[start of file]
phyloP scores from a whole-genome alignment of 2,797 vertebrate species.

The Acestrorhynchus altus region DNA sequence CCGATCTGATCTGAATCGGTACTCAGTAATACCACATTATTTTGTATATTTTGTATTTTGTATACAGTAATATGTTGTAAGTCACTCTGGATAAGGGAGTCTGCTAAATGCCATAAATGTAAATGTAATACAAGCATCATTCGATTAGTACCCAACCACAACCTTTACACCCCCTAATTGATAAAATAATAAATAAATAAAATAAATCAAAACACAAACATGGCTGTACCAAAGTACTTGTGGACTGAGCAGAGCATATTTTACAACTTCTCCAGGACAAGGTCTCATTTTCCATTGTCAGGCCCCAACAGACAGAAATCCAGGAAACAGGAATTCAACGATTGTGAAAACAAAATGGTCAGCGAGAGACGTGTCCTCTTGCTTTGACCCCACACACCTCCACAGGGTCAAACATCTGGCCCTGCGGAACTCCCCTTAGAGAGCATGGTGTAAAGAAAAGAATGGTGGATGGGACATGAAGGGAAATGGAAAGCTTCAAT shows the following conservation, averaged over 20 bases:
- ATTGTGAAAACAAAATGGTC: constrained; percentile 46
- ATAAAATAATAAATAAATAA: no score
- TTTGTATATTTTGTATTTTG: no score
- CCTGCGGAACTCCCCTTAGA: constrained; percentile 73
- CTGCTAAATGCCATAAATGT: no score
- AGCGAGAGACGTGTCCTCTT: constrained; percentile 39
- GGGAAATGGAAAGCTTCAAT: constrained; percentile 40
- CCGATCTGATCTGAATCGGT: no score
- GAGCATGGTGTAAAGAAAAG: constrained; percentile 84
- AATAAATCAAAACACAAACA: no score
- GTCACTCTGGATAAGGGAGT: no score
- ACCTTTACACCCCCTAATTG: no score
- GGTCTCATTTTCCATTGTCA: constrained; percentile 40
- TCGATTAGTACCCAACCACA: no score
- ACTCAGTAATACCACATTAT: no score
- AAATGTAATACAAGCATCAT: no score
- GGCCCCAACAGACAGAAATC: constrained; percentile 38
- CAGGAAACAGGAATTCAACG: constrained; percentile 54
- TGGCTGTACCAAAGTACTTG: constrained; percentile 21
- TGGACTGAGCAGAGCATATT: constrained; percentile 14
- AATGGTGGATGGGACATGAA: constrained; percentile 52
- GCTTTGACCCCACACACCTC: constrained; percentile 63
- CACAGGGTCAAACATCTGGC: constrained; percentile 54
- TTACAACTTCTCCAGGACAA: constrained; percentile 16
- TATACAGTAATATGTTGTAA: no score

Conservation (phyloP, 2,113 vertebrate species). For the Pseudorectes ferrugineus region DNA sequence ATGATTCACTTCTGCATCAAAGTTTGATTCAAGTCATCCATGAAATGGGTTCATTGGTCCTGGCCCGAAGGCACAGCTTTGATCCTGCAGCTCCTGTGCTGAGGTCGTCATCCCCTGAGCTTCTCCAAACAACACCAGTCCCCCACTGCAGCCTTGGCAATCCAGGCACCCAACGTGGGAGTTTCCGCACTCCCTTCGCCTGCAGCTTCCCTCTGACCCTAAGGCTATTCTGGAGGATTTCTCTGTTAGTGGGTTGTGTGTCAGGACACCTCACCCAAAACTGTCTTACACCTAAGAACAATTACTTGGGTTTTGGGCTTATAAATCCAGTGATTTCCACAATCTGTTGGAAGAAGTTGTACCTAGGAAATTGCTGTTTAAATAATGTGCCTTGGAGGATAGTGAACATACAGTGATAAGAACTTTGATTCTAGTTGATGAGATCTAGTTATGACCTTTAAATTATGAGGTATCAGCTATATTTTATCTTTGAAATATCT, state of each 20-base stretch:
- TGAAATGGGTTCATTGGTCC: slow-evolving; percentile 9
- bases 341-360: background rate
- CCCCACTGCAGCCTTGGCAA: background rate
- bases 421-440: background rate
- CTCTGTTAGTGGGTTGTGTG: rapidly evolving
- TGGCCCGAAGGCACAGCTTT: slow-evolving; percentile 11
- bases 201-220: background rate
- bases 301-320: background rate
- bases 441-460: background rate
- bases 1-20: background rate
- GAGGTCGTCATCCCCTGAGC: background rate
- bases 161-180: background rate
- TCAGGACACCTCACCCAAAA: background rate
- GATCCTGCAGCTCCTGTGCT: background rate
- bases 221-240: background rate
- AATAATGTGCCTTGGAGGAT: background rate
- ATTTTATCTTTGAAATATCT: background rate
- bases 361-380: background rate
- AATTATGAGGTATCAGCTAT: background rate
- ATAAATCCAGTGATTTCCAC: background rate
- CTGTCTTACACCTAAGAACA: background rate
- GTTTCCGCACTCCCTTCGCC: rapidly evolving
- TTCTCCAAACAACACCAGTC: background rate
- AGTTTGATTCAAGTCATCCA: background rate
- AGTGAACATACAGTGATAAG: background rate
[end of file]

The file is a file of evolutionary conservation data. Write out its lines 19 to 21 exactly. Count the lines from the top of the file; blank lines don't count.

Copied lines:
- GGCCCCAACAGACAGAAATC: constrained; percentile 38
- CAGGAAACAGGAATTCAACG: constrained; percentile 54
- TGGCTGTACCAAAGTACTTG: constrained; percentile 21